Social Media
  • When I worked - outside the UK – for a British pharmaceutical company, it was an article of faith that we didn't operate double standards and wouldn't take advantage of laxer local laws. Google, it seems, takes a different approach. And is much richer as a result. Says The Sunday Times this morning: Google is profiting from a practice banned in America in which brokers secretly reap millions of pounds from vulnerable people seeking treatment for addictive diseases in the UK. An undercover investigation by The Sunday Times has found that the internet giant charges the middlemen as much as £200 each time someone accesses their website with a single click on the advertised link at the top of a Google search page. The brokers, known as referral agents, advertise themselves as free advice helplines but are able to afford the exorbitant Google rates because they can receive as much as £20,000 a month commission by referring only one caller to private rehabilitation clinics. Google — which made £59bn from advertising in 2016 — refuses to take ads from referral agents in America where the practice is against the law in several states. But it is not illegal in the UK, and Google has compounded the problem by creating a bidding war between referral agencies who want their ads to appear at the top of the opening page of an internet search. 
  • In 2015, Google became Alphabet and replaced its Don't Be Evil slogan with Do The Right Thing. For the company's bottom line, it would seem.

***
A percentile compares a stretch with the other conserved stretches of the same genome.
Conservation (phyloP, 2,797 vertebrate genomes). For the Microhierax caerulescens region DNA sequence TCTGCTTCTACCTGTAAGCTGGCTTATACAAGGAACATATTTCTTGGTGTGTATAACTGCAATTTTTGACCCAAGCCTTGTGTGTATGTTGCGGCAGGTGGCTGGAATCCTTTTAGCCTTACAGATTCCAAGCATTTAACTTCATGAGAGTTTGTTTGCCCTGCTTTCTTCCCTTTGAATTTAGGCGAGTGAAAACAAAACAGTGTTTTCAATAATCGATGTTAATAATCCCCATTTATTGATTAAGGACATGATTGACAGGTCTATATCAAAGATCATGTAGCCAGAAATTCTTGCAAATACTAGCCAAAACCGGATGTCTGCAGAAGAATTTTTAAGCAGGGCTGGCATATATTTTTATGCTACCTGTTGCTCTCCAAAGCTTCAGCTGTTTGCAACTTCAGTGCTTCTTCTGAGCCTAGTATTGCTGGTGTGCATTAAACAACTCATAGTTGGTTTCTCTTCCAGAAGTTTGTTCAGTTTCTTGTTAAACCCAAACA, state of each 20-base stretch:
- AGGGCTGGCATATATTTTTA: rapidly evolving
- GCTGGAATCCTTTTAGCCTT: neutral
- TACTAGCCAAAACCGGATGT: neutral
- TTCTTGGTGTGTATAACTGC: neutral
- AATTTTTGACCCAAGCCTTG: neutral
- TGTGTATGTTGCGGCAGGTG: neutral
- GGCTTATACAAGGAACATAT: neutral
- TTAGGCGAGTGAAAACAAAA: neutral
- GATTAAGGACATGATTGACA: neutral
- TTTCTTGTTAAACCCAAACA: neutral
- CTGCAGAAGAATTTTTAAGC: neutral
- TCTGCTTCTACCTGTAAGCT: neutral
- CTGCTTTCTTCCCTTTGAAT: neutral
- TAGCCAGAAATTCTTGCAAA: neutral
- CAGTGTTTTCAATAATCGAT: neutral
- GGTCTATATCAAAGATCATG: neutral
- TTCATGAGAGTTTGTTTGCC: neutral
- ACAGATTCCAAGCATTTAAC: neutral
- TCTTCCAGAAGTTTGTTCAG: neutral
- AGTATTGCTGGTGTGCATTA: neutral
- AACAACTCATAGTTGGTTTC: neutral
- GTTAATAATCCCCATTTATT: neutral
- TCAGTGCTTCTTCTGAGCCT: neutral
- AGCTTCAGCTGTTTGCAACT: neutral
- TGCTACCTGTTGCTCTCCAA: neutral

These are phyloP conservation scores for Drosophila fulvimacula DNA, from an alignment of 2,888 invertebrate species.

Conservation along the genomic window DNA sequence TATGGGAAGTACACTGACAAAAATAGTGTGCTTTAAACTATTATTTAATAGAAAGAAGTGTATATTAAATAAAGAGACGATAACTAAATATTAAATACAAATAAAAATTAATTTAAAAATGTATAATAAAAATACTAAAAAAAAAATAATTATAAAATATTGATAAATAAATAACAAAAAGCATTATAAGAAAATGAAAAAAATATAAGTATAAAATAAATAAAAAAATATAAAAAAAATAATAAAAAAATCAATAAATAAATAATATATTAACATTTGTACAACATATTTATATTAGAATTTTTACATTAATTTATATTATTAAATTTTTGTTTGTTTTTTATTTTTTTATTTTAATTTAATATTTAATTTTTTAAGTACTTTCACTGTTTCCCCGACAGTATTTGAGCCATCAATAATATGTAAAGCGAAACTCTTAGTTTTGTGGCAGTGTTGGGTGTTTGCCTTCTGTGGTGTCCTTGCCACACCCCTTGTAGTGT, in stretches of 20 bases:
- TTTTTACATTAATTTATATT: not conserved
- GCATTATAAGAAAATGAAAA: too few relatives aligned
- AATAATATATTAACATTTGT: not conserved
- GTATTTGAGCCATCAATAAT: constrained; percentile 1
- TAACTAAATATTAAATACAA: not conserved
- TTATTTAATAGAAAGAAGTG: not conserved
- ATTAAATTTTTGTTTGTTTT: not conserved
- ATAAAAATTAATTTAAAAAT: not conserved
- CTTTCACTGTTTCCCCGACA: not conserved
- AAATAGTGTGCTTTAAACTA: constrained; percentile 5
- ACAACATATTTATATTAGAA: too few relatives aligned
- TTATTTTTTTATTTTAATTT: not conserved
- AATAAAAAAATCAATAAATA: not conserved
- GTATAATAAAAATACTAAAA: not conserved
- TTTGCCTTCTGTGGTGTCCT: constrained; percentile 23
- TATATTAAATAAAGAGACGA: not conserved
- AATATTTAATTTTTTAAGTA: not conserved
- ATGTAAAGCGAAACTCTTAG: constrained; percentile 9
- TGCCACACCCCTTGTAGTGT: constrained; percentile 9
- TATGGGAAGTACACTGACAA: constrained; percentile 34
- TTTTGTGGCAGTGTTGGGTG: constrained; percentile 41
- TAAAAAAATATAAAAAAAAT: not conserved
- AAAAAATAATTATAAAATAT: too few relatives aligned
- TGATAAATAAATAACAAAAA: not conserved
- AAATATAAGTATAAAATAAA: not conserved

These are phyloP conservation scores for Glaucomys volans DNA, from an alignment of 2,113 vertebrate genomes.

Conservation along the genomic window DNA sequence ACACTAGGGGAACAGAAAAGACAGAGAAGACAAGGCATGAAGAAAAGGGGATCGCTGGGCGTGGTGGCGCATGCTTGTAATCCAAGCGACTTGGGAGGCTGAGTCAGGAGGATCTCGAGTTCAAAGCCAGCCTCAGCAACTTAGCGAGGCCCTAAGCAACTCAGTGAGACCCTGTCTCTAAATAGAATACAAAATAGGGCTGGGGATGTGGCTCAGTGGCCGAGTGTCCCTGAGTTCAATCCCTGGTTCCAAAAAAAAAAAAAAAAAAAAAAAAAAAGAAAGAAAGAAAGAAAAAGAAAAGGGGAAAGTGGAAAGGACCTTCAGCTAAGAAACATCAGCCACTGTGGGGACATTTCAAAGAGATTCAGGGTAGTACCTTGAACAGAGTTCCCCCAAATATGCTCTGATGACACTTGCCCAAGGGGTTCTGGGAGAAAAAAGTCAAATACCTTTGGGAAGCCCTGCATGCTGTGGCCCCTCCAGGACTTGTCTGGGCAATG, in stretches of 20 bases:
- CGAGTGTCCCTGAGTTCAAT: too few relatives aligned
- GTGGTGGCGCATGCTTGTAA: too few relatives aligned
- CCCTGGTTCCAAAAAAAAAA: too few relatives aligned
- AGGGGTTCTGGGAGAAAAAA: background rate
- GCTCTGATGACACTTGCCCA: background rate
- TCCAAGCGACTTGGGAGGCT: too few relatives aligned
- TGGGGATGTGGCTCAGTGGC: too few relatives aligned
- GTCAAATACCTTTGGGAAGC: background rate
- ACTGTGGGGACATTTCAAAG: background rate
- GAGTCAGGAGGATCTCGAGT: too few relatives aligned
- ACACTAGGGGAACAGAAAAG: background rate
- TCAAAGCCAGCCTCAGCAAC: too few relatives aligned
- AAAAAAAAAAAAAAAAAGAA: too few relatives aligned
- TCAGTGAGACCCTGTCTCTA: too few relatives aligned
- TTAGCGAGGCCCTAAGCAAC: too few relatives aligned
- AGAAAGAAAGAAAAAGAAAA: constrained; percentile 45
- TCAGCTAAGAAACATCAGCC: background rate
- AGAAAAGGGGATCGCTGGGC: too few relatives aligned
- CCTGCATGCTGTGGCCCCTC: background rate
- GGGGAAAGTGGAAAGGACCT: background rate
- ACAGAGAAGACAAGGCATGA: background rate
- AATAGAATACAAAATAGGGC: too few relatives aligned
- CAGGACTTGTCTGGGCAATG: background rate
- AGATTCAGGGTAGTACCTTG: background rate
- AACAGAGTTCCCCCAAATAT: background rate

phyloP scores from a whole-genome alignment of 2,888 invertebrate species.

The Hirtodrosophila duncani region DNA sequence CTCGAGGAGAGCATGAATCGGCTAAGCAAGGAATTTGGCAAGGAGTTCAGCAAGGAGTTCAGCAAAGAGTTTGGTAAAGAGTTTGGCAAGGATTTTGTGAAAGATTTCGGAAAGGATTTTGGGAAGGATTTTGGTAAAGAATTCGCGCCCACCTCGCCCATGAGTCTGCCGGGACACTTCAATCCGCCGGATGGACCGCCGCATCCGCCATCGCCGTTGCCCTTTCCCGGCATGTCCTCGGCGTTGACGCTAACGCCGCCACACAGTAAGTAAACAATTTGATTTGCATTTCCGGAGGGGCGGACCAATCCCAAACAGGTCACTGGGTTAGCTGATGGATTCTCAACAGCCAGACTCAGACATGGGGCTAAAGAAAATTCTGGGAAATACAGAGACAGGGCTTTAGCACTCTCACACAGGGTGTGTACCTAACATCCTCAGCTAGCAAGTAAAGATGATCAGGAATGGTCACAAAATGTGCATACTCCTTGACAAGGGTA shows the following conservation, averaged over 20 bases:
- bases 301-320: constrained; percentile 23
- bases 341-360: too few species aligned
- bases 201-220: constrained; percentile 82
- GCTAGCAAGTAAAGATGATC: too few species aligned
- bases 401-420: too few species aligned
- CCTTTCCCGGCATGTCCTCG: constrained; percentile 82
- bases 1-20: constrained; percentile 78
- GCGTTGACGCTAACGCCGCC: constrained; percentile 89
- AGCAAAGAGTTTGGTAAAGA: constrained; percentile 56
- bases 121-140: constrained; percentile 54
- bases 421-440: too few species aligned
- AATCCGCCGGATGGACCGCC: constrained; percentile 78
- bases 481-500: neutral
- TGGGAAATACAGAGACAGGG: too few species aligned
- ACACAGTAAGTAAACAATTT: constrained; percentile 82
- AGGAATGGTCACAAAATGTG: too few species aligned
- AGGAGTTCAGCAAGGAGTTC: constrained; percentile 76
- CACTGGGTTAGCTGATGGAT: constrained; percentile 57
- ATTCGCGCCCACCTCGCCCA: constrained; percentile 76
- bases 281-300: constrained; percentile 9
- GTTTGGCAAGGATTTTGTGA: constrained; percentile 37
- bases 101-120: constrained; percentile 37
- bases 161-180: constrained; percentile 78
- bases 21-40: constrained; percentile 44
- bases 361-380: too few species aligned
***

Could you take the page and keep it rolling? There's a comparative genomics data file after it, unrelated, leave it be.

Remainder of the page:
You Couldn't Make It Up Dept.
  • Quote of the late 1970s: Recalled because of events this last week: The only difference between the the Shah's ministers and the mullahs is the depth of their pockets: From a close Iranian friend, exiled to the UK.
Today's Cartoon

Lovely Spanish comment . . . 


Maria said...

Yes, mentira does mean lie. "Parece mentira" can be literally translated as "It seems a lie". Or, it seems "unreal," "not true." It is used in that sense in Spanish, that something is an untruth, a lie, cannot be true, is the opposite of true. It can be rewritten "Their doings belie that they can have a child." "Parece mentira" is used in the sense that "belie" is used in English, just that each sentence has to be arranged differently to mean the same thing.

Colin Davies said...

Thanks, Maria.
Es mentira que tu tengas un QI de 150 - You are a liar.
Me parece una mentira que . . . - i think you are a liar?
Or possibly ' I think you are mistaken in your belief that . . ' ?????

Colin Davies said...

It's the last possibility i have always wondered about. 'You are mistaken' rather than 'You are a liar.' Possibly effected by the insertion of '(me) parece'

Maria said...

The construction you mentioned, "me parece una mentira" literally means, " it seems to me a lie." The article changes the meaning slightly from "me parece mentira". In this last instance it has more incredulity, more "it can't be true." "You are mistaken" has an entirely different construction, "estás equivocado." The reflexive "me parece" refers to your own feelings or beliefs. "Me parece que estás equivocado," I think you are mistaken. "Me parece mentira que estés equivocado," it can't be true that you are mistaken.

jan frank said...

Or, as the English say, in their succinct way, "Really?"